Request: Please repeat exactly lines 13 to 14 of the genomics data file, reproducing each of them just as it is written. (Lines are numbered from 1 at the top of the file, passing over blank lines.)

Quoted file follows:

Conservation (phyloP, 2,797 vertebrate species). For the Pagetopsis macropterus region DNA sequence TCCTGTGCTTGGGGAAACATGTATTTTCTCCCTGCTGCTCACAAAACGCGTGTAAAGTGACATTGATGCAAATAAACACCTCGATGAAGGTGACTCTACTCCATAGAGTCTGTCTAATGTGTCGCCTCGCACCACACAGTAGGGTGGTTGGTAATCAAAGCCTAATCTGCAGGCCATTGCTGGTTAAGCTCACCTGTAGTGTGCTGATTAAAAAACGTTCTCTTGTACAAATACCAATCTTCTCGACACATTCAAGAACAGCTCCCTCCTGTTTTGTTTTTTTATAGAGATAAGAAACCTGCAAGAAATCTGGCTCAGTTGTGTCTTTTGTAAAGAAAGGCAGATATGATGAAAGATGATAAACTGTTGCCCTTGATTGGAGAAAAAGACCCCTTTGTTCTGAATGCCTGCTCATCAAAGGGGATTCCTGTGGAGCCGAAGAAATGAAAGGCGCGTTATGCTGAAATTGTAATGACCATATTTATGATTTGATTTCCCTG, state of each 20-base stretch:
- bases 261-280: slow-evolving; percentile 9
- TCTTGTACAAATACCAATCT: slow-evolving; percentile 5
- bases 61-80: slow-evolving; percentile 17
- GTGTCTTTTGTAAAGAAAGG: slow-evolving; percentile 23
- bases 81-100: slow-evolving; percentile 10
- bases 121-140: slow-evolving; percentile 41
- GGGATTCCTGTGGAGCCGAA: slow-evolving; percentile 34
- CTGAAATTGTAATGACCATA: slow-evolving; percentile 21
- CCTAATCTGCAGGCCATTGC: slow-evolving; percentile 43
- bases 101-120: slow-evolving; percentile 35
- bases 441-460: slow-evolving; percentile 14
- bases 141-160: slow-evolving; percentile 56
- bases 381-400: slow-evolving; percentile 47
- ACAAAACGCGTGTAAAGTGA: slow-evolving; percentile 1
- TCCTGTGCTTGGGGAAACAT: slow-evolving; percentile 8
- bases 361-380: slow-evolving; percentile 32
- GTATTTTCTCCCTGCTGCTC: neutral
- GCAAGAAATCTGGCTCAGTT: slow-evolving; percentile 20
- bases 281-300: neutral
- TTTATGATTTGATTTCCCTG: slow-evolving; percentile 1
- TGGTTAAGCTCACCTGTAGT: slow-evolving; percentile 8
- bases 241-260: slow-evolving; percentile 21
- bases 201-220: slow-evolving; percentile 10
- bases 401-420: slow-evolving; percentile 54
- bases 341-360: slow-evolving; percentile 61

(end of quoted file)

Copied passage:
- bases 141-160: slow-evolving; percentile 56
- bases 381-400: slow-evolving; percentile 47